MReport March 2018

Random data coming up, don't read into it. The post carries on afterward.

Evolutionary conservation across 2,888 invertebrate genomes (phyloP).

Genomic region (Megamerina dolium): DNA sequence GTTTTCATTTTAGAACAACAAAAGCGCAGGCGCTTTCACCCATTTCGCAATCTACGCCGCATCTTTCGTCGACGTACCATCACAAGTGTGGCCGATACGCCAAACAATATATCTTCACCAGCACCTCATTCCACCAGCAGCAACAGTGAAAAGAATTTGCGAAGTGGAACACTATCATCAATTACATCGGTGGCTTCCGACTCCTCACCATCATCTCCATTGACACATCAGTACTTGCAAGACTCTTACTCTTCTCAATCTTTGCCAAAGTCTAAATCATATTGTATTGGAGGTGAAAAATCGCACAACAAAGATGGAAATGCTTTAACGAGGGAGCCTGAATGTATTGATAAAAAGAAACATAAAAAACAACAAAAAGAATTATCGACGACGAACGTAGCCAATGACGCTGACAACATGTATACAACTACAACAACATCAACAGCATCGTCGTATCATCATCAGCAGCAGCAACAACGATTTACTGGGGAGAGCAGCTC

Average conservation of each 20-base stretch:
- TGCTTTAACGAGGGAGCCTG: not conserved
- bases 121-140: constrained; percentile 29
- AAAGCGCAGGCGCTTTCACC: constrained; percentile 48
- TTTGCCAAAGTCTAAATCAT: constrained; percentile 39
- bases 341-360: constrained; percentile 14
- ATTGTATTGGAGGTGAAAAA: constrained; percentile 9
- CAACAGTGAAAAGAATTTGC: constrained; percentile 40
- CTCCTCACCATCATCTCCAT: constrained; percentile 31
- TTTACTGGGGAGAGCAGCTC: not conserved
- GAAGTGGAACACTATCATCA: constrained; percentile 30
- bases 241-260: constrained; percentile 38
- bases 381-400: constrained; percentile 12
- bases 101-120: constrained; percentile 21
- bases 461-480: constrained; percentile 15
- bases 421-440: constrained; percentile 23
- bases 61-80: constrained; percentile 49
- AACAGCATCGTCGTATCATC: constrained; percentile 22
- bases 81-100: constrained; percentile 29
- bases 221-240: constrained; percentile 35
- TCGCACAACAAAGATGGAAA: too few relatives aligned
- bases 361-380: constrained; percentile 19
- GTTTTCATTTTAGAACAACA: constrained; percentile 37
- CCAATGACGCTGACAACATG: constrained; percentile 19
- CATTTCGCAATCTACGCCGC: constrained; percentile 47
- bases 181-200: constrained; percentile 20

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20 | TH E M R EP O RT COVER STORY both the initial and corrected CD. The third is that TRID 2.0 did not expressly authorize sharing of CDs between seller and bor- rower. They simply stated that if the method of sharing complies with the requirements under the Gramm-Leach-Bliley Act (GLBA) and Regulation P, as well as other state and federal laws, then it is in compliance with the rule. Many lenders have elected not to prepare the seller's CD because of potential liability and expect the settlement agent to prepare it. Finally, the CFPB remained silent on extending the period in which compliance with the original TRID rule is satisfied by "good faith" efforts to comply. What this translates to is future examinations could mandate "hard core" compliance with requirements of the original rule. Adapt—Or Fall Off G iven the current state of regulatory uncertainty, imple- menting regulatory compliance is certainly a task. According to Kramer, in this state, it is vital for companies to continue their cur- rent compliance programs since in most cases the changes they imple- mented over the past few years are valuable from a compliance, risk and business perspective. "For many, however, this may be a hard decision, but cutting back now when in three years the regulatory environment may swing back in a different direction could be a costly decision," said Kramer. Maintaining perspective and focus is also at the forefront for mortgage professionals implement - ing the best strategies within their companies. "In the compliance world, we tend to be very reaction- ary, sort of always jumping from one major initiative to another," said Cremata. "One year, it's data pri- vacy. Then, it's TRID. For the last couple years, it's been HMDA." And, of course, to some extent, this can't be helped. Regulators keep passing new regulations, and often mortgage professionals have no choice but to focus virtually all of their efforts on solving for those regulations if they want to be remotely compliant by the time they become effective. "But I think that, in constantly jumping from fire to fire, we have a tendency to sometimes lose per - spective," said Cremata. "And we forget that, when we solved for those earlier initiatives, we didn't always come up with perfect solutions." Although the industry is constantly being forced to shift its primary focus to the "next big thing," it is important to still al- ways be thinking about what can be done to improve all aspects of the compliance workflow. Implementing any new regula- tion requires a significant amount of cost, time, and resources. Lenders may be inclined to think that one system, such as their loan origination system (LOS) or document generation system, is sufficient for regulatory compli- ance auditing in order to trim some of these costs. However, the honest answer is that these providers, as well as lenders, are in the business of originating loans. The best tool for the job of auditing for regulatory compliance is an independent automated regulatory compliance platform. According to Vong, the hardest part for companies imple- menting regulatory compliance may be making that connection. Genevieve Walser-Jolly, Attorney, Severson & Werson, PC, called the cost to properly implement regulatory compliance an investment. As an attorney who has vast experience handling cases for lenders and servicers struggling in this sector, she sug- gests that one of the best things reverse mortgage lenders can do is focus on their advertising. "It is far more cost efficient to evaluate advertisements upfront. Reverse mortgage lenders need to be aware of both state and federal laws. They should also strive to comply with industry best prac- tices. These steps give lenders the best shot at avoiding enforcement actions by regulators. Walser-Jolly said. "It's an investment those companies should be aware of and be willing to make on the front end. Factoring this into their business model versus playing catch-up down the road can save a lender exponentially." Finding Your Footing M ost business people are so focused on their day-to- day operations that they don't have a lot of time to think about regulatory changes coming down the pike. However, Wambeke urges professionals to pay atten - tion as their compliance depart- ment serves as the early warning system. "It's our job to be sure the businesses build compliance into their processes and dedicate suf- ficient resources to evaluating and managing their ongoing compli- ance risks," Wambeke said. "It's important to create a culture that embraces change because change is constant—and it isn't limited to regulatory change. We've got to keep up with the industry and be prepared for disruption." Regulatory compliance is a way of life in the mortgage industry, and ultimately, in order to best serve the consumer and pro - vide more opportunities for the American Dream of homeowner- ship across the nation, it is vital for service providers to continue to help the industry address the uncertain regulatory environment to the best of their abilities and be ready to adjust to serve the indus- try with whatever comes next. "The pace of change may slow down from administration to ad- ministration, but it always comes back," said Macdonald. "Successful organizations are those that look to regulatory compliance as an opportunity, not a burden." Regulatory changes provide an opportunity for mortgage compa- nies to re-examine their mortgage origination processes. Those orga- nizations that approach regulatory compliance with this attitude will find gains in all facets of their business every time they imple- ment a new regulatory change. "Understanding how existing requirements interact with—and sometimes contradict—new rules and getting this operationalized in "Understanding how existing requirements interact with—and sometimes contradict—new rules and getting this operationalized in the lines of business is a significant challenge. To accomplish this, you need the right tone from the leadership of the organization, the right people, and the right processes." —Kevin Brungardt, CEO, RoundPoint Mortgage